FDA warns about teething treatments
Any parent or caregiver who has heard the crying of a teething baby knows how much you want to alleviate the infant’s discomfort, and as quickly as possible.
But the Food and Drug Administration recently issued a warning that caregivers should not use prescription drugs such as viscous lidocaine to treat teething in infants or young children. Such drugs – a local anesthetic in a gel-like syrup – are not safe for infants or young children and in some cases have caused harm, the FDA says.
“Teething is a normal phenomenon; all babies teethe,” says Dr. Ethan Hausman, a pediatrician and pathologist at the FDA. “FDA does not recommend any sort of drug, herbal or homeopathic medication or therapy for teething in children.”
From six months of age to about age 3, children get about 20 “baby teeth” in total. According to the American Academy of Pediatrics, teething symptoms can include low-level fever, drooling, mild irritability and an urge to chew on something hard.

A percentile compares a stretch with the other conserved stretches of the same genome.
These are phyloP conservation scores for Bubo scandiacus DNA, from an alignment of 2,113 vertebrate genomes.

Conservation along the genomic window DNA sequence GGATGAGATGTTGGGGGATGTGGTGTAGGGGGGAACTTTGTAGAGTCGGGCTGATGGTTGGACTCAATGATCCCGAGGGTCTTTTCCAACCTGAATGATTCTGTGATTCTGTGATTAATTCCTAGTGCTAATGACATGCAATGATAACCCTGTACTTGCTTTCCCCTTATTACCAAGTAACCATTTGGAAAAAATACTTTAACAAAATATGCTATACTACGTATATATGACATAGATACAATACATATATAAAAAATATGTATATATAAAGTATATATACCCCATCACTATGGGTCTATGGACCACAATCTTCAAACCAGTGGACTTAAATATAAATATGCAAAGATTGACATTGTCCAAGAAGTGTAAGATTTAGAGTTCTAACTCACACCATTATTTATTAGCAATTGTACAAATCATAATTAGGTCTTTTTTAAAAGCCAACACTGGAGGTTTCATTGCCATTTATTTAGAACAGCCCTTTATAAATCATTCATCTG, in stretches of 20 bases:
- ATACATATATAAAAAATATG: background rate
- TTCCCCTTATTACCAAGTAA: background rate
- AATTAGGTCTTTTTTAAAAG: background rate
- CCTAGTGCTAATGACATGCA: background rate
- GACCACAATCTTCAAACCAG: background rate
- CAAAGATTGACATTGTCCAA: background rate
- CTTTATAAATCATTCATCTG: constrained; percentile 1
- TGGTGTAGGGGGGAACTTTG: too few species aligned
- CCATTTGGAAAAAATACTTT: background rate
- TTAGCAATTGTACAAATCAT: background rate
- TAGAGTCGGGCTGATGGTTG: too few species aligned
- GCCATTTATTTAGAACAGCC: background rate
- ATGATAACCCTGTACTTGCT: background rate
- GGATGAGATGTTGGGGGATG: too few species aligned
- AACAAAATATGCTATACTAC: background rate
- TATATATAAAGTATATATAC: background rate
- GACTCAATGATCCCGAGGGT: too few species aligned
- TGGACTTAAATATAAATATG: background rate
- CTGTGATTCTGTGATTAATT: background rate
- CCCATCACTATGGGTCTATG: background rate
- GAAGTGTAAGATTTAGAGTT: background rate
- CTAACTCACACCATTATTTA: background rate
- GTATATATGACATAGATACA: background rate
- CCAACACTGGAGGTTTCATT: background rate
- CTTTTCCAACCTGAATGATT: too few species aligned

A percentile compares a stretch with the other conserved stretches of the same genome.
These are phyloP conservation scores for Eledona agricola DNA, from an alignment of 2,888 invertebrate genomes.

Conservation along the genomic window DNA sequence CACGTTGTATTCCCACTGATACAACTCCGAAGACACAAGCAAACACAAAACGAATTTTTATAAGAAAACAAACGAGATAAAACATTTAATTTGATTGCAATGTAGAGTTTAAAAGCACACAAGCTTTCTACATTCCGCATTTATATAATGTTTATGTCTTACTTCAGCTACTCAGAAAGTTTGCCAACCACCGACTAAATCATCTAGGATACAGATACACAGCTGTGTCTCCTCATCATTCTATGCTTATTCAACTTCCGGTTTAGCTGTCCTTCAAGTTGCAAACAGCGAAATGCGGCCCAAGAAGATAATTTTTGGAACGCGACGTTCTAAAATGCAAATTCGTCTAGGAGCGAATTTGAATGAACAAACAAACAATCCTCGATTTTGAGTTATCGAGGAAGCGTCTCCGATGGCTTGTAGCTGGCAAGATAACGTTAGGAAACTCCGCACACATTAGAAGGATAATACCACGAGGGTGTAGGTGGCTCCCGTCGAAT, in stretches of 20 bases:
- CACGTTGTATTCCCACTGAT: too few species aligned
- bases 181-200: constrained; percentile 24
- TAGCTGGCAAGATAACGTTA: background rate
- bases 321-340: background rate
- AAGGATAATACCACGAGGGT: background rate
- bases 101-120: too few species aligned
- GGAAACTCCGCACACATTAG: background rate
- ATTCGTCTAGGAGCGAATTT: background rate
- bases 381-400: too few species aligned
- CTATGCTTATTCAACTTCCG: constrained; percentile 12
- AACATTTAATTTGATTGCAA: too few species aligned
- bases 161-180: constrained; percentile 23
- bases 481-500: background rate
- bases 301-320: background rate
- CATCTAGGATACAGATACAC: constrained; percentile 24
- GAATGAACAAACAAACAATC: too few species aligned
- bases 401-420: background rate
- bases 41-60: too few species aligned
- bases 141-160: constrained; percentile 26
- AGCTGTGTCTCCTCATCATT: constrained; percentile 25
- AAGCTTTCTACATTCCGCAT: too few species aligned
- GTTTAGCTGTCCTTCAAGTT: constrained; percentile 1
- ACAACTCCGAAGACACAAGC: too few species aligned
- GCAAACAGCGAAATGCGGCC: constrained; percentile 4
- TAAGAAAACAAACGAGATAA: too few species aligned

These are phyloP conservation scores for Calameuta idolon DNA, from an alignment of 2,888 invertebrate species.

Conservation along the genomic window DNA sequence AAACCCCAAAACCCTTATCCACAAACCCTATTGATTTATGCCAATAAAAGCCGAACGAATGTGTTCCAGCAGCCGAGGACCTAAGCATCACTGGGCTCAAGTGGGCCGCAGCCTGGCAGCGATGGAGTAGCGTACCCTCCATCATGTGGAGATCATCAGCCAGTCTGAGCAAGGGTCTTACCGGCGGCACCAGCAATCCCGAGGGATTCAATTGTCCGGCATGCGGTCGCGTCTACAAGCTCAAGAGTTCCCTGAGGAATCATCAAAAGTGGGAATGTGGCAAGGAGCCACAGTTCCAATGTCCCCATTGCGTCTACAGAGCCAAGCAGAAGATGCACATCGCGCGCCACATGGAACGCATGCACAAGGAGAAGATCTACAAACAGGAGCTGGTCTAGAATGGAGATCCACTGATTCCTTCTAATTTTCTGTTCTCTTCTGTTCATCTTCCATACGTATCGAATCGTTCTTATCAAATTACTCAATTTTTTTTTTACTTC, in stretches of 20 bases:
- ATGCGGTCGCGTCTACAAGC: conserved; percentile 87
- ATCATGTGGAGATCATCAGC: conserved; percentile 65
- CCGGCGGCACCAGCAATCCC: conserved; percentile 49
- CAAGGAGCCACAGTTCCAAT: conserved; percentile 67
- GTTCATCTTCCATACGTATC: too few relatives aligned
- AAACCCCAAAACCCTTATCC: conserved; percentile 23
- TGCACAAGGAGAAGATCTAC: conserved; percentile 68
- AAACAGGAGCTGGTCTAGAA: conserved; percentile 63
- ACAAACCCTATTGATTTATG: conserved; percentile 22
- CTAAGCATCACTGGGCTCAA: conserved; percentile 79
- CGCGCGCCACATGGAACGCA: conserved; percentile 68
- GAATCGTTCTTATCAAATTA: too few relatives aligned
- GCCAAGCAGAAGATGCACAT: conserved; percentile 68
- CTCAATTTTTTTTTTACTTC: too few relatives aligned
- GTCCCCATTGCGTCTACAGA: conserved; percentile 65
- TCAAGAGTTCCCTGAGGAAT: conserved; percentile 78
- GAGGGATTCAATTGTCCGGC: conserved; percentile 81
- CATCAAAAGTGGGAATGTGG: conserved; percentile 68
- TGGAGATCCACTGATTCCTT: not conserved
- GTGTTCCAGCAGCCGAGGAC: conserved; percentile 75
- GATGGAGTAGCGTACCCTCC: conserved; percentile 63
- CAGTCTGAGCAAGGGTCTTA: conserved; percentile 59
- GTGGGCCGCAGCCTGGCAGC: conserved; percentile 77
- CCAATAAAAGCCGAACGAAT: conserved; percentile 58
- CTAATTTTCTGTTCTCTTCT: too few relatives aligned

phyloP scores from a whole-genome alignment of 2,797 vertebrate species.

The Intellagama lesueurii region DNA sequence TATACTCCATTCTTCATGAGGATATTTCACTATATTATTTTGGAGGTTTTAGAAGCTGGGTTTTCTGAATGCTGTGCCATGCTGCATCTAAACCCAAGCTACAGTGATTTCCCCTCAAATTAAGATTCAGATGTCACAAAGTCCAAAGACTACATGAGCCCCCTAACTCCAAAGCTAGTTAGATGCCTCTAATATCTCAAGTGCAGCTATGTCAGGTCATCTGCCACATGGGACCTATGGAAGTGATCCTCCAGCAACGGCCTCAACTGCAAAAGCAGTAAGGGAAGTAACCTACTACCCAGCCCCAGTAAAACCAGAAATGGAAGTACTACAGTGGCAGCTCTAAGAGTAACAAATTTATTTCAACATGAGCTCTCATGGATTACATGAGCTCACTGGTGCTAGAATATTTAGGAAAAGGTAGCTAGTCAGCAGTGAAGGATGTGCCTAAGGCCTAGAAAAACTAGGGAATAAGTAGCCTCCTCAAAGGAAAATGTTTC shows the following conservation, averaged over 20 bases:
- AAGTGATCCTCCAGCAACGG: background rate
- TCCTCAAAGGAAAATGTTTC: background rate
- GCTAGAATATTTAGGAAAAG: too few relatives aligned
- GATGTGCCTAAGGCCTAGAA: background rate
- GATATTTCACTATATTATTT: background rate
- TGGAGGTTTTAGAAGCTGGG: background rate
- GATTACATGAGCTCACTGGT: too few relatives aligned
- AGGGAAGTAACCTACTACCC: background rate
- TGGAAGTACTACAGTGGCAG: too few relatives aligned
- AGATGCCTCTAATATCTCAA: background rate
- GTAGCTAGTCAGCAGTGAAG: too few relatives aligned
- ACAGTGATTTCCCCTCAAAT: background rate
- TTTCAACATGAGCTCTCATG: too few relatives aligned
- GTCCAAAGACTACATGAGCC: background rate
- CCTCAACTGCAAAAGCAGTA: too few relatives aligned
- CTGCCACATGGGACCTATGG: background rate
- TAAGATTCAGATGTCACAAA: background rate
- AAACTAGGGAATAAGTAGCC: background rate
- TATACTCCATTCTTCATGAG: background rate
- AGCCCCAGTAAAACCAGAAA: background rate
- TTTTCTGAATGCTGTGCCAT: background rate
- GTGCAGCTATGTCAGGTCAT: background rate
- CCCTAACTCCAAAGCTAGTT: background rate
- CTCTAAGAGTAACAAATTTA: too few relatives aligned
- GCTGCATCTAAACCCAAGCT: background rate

The FDA advises that if a child’s gums are swollen or tender, the parent can gently rub or massage the gums with his or her finger, or give the child a cool (not cold) teething ring or a clean, wet, cool washcloth to chew on.
Dr. Katy Talerico, a pediatrician at Advocate Condell Medical Center in Libertyville, IL, agrees with the FDA.
“I have never recommended using viscous lidocaine for teething,” Dr. Talerico says. “This year alone, the FDA has received 22 case reports of serious adverse reactions, including deaths, in infants and young children related to oral viscous lidocaine 2 percent solutions.”
Dr. Talerico says other serious adverse events from viscous lidocaine are seizures, damage to the nervous system (which includes the brain), and heart problems. For benzocaine products (such as Anbesol and Orajel), methemoglobinemia can occur – this condition prevents delivery of oxygen from the blood to tissues, and can be fatal, she says.
“Physicians and parents, of course, would love to relieve the pain of teething,” Dr. Talerico says. “But, in my opinion, doing so with viscous lidocaine, or benzocaine products, isn’t worth the potentially serious side effects. Topical pain relievers that are applied on the gums wash away within minutes anyway, so is it really worth risking serious side effects for just a couple of minutes of relief?”
If cool teething rings or washcloths and/or gum massage don’t work, Dr. Talerico recommends acetaminophen or ibuprofen (the latter only if the child is more than six months old).
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